How do you find a good doctor? You know, the person who has the biggest role in your health—how do you know if they’re good? Come to think of it, how much do you even know about your doctor? Sure, you can probably find where they went to school, maybe a few angry or praising reviews on various websites, but what about important things like the number of people who have died under their care from preventable causes? What if you’re looking for a surgeon, someone who will actually be cutting you open and having access to your organs? Doesn’t that seem like the kind of thing you should know?
Despite the years of extensive training they undergo, it is unreasonable to expect that every surgeon is equally skilled at the procedures they do. If you click anything in this article (and don’t tend to vomit immediately upon seeing organs), please watch this video and this video of two surgeries to see how immediately apparent the difference is between good and bad surgeons. How do you know which one is operating on you?
Last month, ProPublica released a surgeon scorecard: a searchable database that rates surgeons based on deaths and complication rates from eight routine elective surgeries (including my personal favorite, gallbladder removal). The scorecard uses Medicare data (mostly patients over age 65), over a span of five years, 2.3 million surgeries, and 17,000 surgeons. The data analysis limited complications to those most directly attributed to the surgeon (like infections and uncontrolled bleeding), excluded ER transfers, screened out high risk patients, and adjusted for variables like hospital quality, patient age, and luck (stat nerds can read their complete methodology here). Basically, these are common, non-life-threatening surgeries done on patients in good health, to see how surgeons stacked up in terms of mistakes most likely to be their fault.
Overall, the results were fine: Even surgeons with the highest complication rates have 90% of their surgeries go off without a hitch. Sure, some error is to be expected, right? But then, 11% of the surgeons accounted for 25% of the complications, while over 2,000 surgeons had one complication, or none at all. What level of error is acceptable when it’s your life at stake?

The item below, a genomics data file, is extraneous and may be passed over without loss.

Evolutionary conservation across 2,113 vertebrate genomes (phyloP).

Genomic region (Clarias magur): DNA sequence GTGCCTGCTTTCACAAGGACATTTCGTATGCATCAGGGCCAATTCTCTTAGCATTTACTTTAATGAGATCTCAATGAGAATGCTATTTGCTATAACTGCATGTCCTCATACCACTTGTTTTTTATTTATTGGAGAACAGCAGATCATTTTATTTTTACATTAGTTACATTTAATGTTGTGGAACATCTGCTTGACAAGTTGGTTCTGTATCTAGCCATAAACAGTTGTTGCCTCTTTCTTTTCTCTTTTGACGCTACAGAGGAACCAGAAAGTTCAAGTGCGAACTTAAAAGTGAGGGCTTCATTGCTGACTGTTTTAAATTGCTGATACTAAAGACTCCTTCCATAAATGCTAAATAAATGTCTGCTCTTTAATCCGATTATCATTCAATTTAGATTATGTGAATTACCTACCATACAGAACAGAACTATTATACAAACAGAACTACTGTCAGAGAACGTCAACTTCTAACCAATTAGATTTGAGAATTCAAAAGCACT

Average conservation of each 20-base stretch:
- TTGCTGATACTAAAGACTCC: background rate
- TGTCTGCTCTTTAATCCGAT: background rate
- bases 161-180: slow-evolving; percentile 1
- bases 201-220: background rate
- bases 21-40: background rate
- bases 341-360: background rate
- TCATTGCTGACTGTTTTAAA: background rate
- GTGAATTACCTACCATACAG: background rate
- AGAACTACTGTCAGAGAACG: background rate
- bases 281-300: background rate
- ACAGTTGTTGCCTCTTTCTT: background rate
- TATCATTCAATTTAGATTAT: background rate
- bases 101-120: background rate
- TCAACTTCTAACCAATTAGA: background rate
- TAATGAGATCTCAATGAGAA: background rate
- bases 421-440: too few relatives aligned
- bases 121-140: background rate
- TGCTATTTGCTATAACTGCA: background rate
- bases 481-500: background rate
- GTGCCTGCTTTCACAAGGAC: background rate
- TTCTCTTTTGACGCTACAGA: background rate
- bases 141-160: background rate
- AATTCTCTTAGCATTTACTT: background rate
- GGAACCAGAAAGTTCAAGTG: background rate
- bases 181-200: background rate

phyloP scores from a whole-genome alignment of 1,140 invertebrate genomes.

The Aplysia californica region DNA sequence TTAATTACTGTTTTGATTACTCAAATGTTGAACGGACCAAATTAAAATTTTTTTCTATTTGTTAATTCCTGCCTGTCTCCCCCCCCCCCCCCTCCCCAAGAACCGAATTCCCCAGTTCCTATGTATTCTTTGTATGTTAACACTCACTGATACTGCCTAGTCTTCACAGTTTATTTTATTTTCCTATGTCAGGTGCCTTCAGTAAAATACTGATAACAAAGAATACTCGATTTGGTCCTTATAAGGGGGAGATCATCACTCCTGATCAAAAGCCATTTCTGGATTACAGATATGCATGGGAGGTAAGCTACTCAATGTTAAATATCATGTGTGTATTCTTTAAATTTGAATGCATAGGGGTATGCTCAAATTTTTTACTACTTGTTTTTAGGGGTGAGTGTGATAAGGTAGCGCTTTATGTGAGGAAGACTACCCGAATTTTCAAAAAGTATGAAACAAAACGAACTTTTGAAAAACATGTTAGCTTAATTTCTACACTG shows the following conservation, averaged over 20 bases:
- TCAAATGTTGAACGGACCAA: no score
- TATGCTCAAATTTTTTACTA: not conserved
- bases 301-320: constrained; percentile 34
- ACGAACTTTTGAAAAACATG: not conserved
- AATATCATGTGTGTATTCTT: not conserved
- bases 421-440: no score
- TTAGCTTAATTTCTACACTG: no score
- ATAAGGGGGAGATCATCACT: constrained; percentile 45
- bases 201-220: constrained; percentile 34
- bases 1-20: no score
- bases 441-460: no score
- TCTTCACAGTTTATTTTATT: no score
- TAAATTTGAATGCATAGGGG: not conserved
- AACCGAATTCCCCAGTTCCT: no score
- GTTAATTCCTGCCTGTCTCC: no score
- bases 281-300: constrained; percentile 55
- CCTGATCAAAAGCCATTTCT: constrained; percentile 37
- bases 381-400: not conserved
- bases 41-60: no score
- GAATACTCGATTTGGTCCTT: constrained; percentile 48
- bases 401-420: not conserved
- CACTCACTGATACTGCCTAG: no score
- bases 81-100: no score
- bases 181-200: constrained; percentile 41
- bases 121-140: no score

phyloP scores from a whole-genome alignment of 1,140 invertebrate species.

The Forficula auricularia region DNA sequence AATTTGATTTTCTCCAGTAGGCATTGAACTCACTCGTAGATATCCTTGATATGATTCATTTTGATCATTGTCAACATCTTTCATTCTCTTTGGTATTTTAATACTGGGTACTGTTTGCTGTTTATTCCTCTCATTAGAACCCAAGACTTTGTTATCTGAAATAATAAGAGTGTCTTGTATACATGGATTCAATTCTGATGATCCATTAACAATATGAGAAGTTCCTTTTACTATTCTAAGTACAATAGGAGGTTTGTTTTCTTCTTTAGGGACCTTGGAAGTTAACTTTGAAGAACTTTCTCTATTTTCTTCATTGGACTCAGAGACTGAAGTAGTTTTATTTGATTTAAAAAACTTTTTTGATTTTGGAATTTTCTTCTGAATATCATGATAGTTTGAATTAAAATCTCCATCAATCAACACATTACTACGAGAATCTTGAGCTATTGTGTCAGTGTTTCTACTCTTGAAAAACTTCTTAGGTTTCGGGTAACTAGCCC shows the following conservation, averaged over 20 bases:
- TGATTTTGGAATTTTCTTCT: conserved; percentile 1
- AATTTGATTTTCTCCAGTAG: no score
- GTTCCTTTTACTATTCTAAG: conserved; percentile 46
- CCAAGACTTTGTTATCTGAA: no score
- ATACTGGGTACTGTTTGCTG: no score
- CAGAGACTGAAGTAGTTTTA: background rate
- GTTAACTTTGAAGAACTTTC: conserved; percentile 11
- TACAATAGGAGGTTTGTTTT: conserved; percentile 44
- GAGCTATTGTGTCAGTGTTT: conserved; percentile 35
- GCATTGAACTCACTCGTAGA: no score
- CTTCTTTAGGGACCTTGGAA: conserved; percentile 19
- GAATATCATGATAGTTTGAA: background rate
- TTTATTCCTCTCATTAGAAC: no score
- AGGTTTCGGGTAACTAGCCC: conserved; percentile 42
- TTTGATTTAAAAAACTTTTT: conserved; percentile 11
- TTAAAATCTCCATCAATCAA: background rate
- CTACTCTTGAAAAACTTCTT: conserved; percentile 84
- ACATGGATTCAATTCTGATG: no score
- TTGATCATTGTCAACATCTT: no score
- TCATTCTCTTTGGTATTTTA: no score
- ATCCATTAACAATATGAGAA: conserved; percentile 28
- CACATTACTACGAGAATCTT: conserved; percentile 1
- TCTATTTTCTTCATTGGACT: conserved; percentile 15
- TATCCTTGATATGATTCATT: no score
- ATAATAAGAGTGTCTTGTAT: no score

The analysis led to some surprising findings as well, such as a surgeon at nationally renowned Johns Hopkins hospital falling way below the grade. Meanwhile, two surgeons in Alabama who see mostly overweight smokers have a complication rate of zero, which they attribute to tag-teaming surgeries and personal follow-up.
But more importantly, this is huge for consumers—being able to search for a surgeon not based on anecdotal recommendations or widely varying Yelp reviews (which are generally not good indicators), but based on your chances of not dying. People should be excited about this, right?
Basically every medical professional I talked to expresses extreme reservations about the ProPublica database. A doctor was concerned about how they accounted for difficult cases (again, see methodology). A consultant said that rampant Medicare fraud makes the data questionable (it’s still the best data available). A friend noted that #capitalism would mean the best surgeons would become too exclusive to be available to those who needed them. Some have compared it to the disastrous experiment in paying teachers based on test scores. Will doctors turn away difficult patients to uphold their rankings? And what about the poor doctors who have made it through years of frantic studying and competing, through college, through med school, only to keep being graded for their entire lives? Can you imagine having what is essentially your annual performance review available publicly?